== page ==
The curse of MySQL warnings

MySQL warnings are an anti-pattern when it comes to maintaining data integrity. When the information retrieved from a database does not match what was entered, and this is not identified immediately, this can be permanently lost.

MySQL by default for several decades until the most recent versions enabled you to insert incorrect data, or insert data that was then truncated, or other patterns that resulted in failed data integrity. Very few applications considered handling warnings as errors, and there is a generation of software products that have never informed the developers that warnings were occurring.

The most simplest example is:

USE warnings;

CREATE TABLE short_name(
  name VARCHAR(20) NOT NULL,

INSERT INTO short_name (name) VALUES ('This name is too long and will get truncated');
ERROR 1406 (22001): Data too long for column 'name' at row 1

This is what you expect would happen. In many, many applications IT DOES NOT.

For almost 20 years the default setting was to support possible data corruption

If you used an older version without setting up a more strict SQL_MODE from the default you end up with.

INSERT INTO short_name (name) VALUES ('This Name is too long and will get truncated');
Query OK, 1 row affected, 1 warning (0.00 sec)

SELECT * FROM short_name;
| id | name                 |
|  1 | This name is too lon |
1 row in set (0.00 sec)

Only if you run SHOW WARNINGS and after the actual SQL statement would you know? There is no other way to find this information in any logs. There is no way to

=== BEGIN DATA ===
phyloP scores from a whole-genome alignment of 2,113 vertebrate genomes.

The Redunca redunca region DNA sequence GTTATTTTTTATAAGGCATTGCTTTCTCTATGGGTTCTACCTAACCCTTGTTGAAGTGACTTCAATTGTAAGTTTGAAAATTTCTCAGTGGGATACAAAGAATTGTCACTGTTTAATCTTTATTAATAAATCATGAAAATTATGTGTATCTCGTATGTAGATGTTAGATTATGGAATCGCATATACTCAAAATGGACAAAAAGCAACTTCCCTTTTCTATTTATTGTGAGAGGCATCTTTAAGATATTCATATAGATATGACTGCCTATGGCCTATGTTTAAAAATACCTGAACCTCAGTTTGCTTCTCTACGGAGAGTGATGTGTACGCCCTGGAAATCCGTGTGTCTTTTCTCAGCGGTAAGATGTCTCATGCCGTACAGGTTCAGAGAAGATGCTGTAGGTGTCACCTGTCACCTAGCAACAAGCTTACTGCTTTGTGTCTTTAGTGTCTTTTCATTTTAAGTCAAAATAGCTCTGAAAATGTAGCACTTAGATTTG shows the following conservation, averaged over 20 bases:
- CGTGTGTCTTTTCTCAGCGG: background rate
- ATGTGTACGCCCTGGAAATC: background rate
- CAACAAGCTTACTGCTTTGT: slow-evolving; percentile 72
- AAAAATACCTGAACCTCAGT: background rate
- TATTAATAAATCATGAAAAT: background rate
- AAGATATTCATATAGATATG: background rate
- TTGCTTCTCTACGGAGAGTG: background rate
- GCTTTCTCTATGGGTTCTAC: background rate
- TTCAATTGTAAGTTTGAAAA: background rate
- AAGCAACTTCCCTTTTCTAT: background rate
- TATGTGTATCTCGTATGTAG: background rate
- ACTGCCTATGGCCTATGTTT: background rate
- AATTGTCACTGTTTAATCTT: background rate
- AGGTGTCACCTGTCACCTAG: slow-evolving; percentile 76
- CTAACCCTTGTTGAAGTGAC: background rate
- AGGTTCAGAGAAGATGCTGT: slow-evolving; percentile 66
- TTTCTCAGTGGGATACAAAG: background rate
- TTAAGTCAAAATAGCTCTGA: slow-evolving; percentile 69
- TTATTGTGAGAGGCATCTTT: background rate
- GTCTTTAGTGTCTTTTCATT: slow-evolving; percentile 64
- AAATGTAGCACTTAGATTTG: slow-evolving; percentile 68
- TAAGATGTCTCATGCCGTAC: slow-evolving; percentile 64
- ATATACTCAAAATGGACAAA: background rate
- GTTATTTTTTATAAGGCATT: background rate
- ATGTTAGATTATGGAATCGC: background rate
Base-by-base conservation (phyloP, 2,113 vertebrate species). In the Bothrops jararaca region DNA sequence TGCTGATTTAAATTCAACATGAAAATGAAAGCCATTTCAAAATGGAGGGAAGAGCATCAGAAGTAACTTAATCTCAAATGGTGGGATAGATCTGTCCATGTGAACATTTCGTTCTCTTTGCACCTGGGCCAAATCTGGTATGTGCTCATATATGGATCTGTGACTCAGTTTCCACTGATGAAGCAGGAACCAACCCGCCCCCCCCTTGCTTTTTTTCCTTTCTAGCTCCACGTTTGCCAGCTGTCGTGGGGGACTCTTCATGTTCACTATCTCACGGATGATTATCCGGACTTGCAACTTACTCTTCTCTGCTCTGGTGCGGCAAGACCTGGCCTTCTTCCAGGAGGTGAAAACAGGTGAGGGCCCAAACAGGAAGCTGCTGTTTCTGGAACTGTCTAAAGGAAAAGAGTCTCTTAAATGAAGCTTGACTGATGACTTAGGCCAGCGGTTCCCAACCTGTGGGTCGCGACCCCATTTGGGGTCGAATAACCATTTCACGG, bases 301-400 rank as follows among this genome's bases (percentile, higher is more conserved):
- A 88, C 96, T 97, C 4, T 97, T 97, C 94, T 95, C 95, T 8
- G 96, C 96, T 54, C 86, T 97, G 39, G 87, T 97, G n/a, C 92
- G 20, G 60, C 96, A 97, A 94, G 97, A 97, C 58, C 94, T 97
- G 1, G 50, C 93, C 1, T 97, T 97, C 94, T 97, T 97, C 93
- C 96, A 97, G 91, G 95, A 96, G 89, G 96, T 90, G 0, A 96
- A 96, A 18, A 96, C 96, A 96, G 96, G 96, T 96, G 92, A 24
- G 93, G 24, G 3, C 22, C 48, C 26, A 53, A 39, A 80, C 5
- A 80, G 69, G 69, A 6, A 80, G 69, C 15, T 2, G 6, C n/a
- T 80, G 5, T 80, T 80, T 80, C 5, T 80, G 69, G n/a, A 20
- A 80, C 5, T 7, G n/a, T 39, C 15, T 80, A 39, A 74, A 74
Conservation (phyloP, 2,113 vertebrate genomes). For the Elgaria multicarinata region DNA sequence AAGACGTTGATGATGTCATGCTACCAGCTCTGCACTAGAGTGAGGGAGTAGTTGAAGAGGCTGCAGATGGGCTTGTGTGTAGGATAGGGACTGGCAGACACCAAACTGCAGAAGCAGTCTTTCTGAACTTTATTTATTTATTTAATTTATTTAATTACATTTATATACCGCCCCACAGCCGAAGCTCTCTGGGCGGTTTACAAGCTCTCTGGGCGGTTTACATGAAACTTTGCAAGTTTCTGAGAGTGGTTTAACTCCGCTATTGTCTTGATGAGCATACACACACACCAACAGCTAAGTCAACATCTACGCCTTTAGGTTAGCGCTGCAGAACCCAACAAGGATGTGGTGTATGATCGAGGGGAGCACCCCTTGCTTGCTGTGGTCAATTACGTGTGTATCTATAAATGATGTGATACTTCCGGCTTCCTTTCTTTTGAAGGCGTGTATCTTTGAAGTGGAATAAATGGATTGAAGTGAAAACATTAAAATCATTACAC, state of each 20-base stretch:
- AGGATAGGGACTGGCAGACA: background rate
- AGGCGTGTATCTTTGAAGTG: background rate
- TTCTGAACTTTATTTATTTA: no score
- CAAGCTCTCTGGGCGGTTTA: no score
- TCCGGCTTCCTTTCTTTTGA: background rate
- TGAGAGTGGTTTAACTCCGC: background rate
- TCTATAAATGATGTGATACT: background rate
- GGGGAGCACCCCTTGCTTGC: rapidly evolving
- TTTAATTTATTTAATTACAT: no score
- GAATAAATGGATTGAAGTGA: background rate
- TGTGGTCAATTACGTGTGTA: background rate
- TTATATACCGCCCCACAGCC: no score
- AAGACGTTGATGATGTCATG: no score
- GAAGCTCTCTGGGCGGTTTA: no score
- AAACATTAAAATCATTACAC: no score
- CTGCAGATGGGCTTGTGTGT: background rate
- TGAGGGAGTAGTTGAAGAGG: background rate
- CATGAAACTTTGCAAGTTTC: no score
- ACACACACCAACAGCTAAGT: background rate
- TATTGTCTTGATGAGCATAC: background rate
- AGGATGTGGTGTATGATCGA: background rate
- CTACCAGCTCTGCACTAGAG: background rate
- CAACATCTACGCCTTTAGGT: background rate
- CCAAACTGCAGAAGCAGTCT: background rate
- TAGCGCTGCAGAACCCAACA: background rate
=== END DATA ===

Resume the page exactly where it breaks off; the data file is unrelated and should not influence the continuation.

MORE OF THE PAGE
| Level   | Code | Message                                   |
| Warning | 1265 | Data truncated for column 'name' at row 1 |
1 row in set (0.00 sec)

Numerous other examples can shock a customer when, after some time, expected data in a production is lost and unretrievable.

If you came from a more strict RDBMS background, or you tuned your MySQL installation or uncovered this and many other poor defaults, you would have improved your data integrity with and improved SQL_MODE.

So MySQL warnings are bad? No, they are ideal when used appropriately. However, the next critical dilemma occurs.

Warnings are valuable when used to identify important characteristics of an SQL statement that a developer or database administrator should be aware of. However, the only way to retrieve these warnings is from the application making the connection to the database at each statement, and generally, these warnings are just lost.

Here are some examples of warnings that are important for the engineering team that define criteria such as deprecation notices, which are important for production database upgrades.

SELECT JSON_MERGE('["a"]','["b"]'); 
Warning (Code 1287): 'JSON_MERGE' is deprecated and will be removed in a future release. Please use JSON_MERGE_PRESERVE/JSON_MERGE_PATCH instead

SELECT ST_GeomFromWKB(Point(0, 0));
Warning: (3195) st_geometryfromwkb(geometry) is deprecated and will be replaced by st_srid(geometry, 0) in a future version. Use st_geometryfromwkb(st_aswkb(geometry), 0) instead.

SELECT DATE('2024-01-01 10:00:00') 
Warning (Code 4096): Delimiter ' ' in position 11 in datetime value '2024-01-01 10:00:00' at row 1 is superfluous and is deprecated. Please remove.